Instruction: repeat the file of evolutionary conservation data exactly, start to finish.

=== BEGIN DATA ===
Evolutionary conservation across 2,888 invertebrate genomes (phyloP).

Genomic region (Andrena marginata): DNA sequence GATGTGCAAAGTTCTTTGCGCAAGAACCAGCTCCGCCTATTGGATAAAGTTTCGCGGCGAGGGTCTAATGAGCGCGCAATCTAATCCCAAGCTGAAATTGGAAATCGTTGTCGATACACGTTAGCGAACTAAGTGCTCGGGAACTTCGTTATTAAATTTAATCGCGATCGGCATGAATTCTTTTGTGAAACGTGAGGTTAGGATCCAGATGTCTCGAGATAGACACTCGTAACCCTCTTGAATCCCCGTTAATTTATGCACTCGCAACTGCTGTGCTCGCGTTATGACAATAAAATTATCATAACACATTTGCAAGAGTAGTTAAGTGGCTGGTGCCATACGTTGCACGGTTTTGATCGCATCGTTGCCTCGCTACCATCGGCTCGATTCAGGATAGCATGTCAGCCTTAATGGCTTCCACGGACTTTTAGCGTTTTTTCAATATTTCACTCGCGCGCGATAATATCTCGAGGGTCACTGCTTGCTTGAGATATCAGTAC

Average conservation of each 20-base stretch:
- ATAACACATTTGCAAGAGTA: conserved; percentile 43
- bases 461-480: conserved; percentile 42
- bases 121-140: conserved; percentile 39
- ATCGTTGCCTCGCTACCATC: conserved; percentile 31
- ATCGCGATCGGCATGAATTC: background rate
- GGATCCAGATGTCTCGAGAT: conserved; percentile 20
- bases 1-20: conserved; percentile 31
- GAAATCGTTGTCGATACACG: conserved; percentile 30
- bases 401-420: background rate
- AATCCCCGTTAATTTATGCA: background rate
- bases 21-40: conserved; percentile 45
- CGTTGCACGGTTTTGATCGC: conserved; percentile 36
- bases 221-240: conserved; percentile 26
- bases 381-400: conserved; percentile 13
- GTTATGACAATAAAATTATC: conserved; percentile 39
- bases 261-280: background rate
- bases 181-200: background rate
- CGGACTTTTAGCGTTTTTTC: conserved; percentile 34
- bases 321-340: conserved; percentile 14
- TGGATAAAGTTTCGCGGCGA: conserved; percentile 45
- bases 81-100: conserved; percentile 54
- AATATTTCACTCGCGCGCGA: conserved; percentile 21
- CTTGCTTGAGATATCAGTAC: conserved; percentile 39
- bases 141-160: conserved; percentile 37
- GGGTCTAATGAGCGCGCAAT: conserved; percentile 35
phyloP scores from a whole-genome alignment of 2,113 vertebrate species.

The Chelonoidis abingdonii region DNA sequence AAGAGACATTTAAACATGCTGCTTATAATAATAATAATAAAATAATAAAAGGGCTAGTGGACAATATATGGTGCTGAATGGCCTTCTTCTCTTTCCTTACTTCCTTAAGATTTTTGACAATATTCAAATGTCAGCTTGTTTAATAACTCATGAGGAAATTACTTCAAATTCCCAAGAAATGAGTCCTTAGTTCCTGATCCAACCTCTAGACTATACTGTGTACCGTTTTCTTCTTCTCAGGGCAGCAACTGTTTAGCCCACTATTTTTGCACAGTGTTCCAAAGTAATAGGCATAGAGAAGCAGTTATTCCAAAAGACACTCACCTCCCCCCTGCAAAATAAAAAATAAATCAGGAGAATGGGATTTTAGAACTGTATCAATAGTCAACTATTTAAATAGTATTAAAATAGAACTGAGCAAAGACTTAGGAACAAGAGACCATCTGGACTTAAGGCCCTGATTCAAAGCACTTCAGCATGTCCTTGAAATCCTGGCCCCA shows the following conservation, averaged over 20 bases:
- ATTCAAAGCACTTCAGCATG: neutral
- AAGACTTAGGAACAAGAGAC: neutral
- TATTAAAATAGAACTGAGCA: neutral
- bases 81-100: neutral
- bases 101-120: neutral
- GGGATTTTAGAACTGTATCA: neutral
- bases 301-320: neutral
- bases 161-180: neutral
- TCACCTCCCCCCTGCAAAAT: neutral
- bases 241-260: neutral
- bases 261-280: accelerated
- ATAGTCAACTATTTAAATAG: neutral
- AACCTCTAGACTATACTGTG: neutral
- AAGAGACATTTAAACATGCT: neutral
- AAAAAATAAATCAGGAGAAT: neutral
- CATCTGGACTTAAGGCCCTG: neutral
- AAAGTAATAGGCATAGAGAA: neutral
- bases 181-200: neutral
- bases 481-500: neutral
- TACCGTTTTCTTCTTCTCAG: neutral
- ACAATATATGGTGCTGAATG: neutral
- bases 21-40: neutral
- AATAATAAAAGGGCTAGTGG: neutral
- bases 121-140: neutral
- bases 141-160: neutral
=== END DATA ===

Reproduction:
Evolutionary conservation across 2,888 invertebrate genomes (phyloP).

Genomic region (Andrena marginata): DNA sequence GATGTGCAAAGTTCTTTGCGCAAGAACCAGCTCCGCCTATTGGATAAAGTTTCGCGGCGAGGGTCTAATGAGCGCGCAATCTAATCCCAAGCTGAAATTGGAAATCGTTGTCGATACACGTTAGCGAACTAAGTGCTCGGGAACTTCGTTATTAAATTTAATCGCGATCGGCATGAATTCTTTTGTGAAACGTGAGGTTAGGATCCAGATGTCTCGAGATAGACACTCGTAACCCTCTTGAATCCCCGTTAATTTATGCACTCGCAACTGCTGTGCTCGCGTTATGACAATAAAATTATCATAACACATTTGCAAGAGTAGTTAAGTGGCTGGTGCCATACGTTGCACGGTTTTGATCGCATCGTTGCCTCGCTACCATCGGCTCGATTCAGGATAGCATGTCAGCCTTAATGGCTTCCACGGACTTTTAGCGTTTTTTCAATATTTCACTCGCGCGCGATAATATCTCGAGGGTCACTGCTTGCTTGAGATATCAGTAC

Average conservation of each 20-base stretch:
- ATAACACATTTGCAAGAGTA: conserved; percentile 43
- bases 461-480: conserved; percentile 42
- bases 121-140: conserved; percentile 39
- ATCGTTGCCTCGCTACCATC: conserved; percentile 31
- ATCGCGATCGGCATGAATTC: background rate
- GGATCCAGATGTCTCGAGAT: conserved; percentile 20
- bases 1-20: conserved; percentile 31
- GAAATCGTTGTCGATACACG: conserved; percentile 30
- bases 401-420: background rate
- AATCCCCGTTAATTTATGCA: background rate
- bases 21-40: conserved; percentile 45
- CGTTGCACGGTTTTGATCGC: conserved; percentile 36
- bases 221-240: conserved; percentile 26
- bases 381-400: conserved; percentile 13
- GTTATGACAATAAAATTATC: conserved; percentile 39
- bases 261-280: background rate
- bases 181-200: background rate
- CGGACTTTTAGCGTTTTTTC: conserved; percentile 34
- bases 321-340: conserved; percentile 14
- TGGATAAAGTTTCGCGGCGA: conserved; percentile 45
- bases 81-100: conserved; percentile 54
- AATATTTCACTCGCGCGCGA: conserved; percentile 21
- CTTGCTTGAGATATCAGTAC: conserved; percentile 39
- bases 141-160: conserved; percentile 37
- GGGTCTAATGAGCGCGCAAT: conserved; percentile 35
phyloP scores from a whole-genome alignment of 2,113 vertebrate species.

The Chelonoidis abingdonii region DNA sequence AAGAGACATTTAAACATGCTGCTTATAATAATAATAATAAAATAATAAAAGGGCTAGTGGACAATATATGGTGCTGAATGGCCTTCTTCTCTTTCCTTACTTCCTTAAGATTTTTGACAATATTCAAATGTCAGCTTGTTTAATAACTCATGAGGAAATTACTTCAAATTCCCAAGAAATGAGTCCTTAGTTCCTGATCCAACCTCTAGACTATACTGTGTACCGTTTTCTTCTTCTCAGGGCAGCAACTGTTTAGCCCACTATTTTTGCACAGTGTTCCAAAGTAATAGGCATAGAGAAGCAGTTATTCCAAAAGACACTCACCTCCCCCCTGCAAAATAAAAAATAAATCAGGAGAATGGGATTTTAGAACTGTATCAATAGTCAACTATTTAAATAGTATTAAAATAGAACTGAGCAAAGACTTAGGAACAAGAGACCATCTGGACTTAAGGCCCTGATTCAAAGCACTTCAGCATGTCCTTGAAATCCTGGCCCCA shows the following conservation, averaged over 20 bases:
- ATTCAAAGCACTTCAGCATG: neutral
- AAGACTTAGGAACAAGAGAC: neutral
- TATTAAAATAGAACTGAGCA: neutral
- bases 81-100: neutral
- bases 101-120: neutral
- GGGATTTTAGAACTGTATCA: neutral
- bases 301-320: neutral
- bases 161-180: neutral
- TCACCTCCCCCCTGCAAAAT: neutral
- bases 241-260: neutral
- bases 261-280: accelerated
- ATAGTCAACTATTTAAATAG: neutral
- AACCTCTAGACTATACTGTG: neutral
- AAGAGACATTTAAACATGCT: neutral
- AAAAAATAAATCAGGAGAAT: neutral
- CATCTGGACTTAAGGCCCTG: neutral
- AAAGTAATAGGCATAGAGAA: neutral
- bases 181-200: neutral
- bases 481-500: neutral
- TACCGTTTTCTTCTTCTCAG: neutral
- ACAATATATGGTGCTGAATG: neutral
- bases 21-40: neutral
- AATAATAAAAGGGCTAGTGG: neutral
- bases 121-140: neutral
- bases 141-160: neutral